I guess it's official, the Native Americans were potheads

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From A History of Hemp,  by  Robert A. Nelson, I got some amazing facts:

In his study of Prehistoric Textile Art of Eastern United States (1891), Smithsonian Institute ethnologist W. H. Holmes showed that the ancient Mound-Builders utilized cannabis hemp. Hundreds of clay pipes, some containing cannabis residues and wrapped in hemp cloth, were found in the so-called Death Mask Mound of the Hopewell Mound Builders who lived circa 400 BC in modern Ohio. At one site in Morgan County, Tennessee, Holmes recovered large pieces of hemp fabric ...

Several colonies passed legal-tender laws by which certain manufactures could be used to pay debts and taxes. For example, in 1682 the Virginia "Act for the Advancement of Manufactures" made hemp, flax, wool, tar and lumber legal tender. Pennsylvania followed suit; in order "to encourage flax and hemp", declared hemp to be worth 4 pence/pound. The Crown abrogated the law in 1693, but it was renewed in 1700, and the exchange rate was not fixed but bartered. Maryland enacted similar legislation in 1706, making hemp worth 6 p/lb for a quarter of any financial or tobacco debt. Rhode Island paid a bounty of 8 p/lb in 1721 and accepted tax payments at the same rate. Massachusetts and New Hampshire also accepted hemp for taxes. ...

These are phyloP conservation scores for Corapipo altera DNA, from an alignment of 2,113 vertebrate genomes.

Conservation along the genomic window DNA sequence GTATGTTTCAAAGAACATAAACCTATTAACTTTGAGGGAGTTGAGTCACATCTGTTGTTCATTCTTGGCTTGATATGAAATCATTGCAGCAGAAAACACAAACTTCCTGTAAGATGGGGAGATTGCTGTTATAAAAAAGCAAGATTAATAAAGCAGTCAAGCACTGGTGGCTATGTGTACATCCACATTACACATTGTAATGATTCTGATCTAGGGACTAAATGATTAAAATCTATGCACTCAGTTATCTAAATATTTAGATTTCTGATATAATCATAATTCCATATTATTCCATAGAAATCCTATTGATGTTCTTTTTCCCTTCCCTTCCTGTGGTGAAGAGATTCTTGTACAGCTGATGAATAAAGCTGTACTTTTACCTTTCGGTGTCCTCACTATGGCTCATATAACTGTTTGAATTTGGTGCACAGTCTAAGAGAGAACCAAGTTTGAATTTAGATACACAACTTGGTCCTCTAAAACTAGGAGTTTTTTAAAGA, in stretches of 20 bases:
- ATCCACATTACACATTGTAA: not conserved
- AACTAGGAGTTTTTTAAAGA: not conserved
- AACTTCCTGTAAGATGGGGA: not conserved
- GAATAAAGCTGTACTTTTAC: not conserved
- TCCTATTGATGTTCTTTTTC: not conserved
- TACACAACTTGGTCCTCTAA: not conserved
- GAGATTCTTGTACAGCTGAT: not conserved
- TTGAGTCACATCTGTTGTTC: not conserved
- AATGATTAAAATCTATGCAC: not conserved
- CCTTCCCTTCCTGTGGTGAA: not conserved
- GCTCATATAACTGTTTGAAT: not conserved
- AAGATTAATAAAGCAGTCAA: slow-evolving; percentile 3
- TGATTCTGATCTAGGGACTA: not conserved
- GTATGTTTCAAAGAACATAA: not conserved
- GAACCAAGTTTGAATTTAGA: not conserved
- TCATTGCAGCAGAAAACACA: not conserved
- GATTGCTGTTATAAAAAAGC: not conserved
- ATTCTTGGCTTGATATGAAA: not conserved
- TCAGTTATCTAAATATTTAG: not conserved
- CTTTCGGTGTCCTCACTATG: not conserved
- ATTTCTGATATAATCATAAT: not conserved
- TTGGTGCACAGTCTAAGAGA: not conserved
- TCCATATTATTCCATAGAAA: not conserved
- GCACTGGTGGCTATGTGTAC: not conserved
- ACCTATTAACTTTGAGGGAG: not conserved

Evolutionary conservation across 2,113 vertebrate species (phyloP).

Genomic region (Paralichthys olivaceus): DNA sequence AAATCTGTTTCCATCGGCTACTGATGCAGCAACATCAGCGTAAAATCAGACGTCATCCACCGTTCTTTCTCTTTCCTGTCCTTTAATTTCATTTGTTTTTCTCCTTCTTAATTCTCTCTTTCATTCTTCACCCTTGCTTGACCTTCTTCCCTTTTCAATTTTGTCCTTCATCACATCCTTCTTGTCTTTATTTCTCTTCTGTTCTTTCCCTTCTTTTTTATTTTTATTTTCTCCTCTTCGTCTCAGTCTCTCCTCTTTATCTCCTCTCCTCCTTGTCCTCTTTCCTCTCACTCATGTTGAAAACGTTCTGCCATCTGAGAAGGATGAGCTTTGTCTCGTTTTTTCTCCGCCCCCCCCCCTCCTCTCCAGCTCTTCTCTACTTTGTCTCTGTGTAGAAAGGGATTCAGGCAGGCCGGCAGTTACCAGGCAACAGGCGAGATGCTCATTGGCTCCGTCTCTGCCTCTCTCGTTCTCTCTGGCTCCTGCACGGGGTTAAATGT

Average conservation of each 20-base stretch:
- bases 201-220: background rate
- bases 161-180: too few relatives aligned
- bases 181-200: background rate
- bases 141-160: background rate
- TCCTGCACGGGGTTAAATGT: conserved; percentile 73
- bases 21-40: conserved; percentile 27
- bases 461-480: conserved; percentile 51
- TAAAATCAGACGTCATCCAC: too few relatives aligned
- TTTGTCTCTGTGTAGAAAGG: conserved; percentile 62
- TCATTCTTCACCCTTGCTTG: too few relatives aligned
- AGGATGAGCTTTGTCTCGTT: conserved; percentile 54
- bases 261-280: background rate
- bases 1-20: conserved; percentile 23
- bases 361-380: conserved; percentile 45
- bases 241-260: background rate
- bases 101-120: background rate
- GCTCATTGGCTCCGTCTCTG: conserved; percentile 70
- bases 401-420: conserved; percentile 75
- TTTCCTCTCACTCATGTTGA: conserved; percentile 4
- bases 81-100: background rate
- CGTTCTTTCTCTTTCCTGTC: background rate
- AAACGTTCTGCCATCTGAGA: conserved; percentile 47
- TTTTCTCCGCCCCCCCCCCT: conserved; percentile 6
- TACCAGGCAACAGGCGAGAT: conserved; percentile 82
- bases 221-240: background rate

In February 1937, George Lower reported on the promising prospects for hemp in a professional paper entitled "Flax and Hemp: From the Seed to the Loom". It was presented to the American Society of Mechanical Engineers, and published simultaneously in Mechanical Engineering Magazine. The article concluded:

"Paint and lacquer manufacturers are interested in hempseed oil which is a good drying agent. When markets have been developed for the products now being wasted, seed and hurds, hemp will prove, both for the farmer and the public, the most profitable crop that can be grown, and one that can make American mills independent of importations.

"Recent floods and dust storms have given warnings against the destruction of timber. Possibly, the hitherto waste products of flax and hemp may yet meet a good part of that need, especially in the plastic field..." (39)

 There are over forty footnotes here, so it's one of the more well-documented pamphlet sized items I've run across on this topic (per word, that is).

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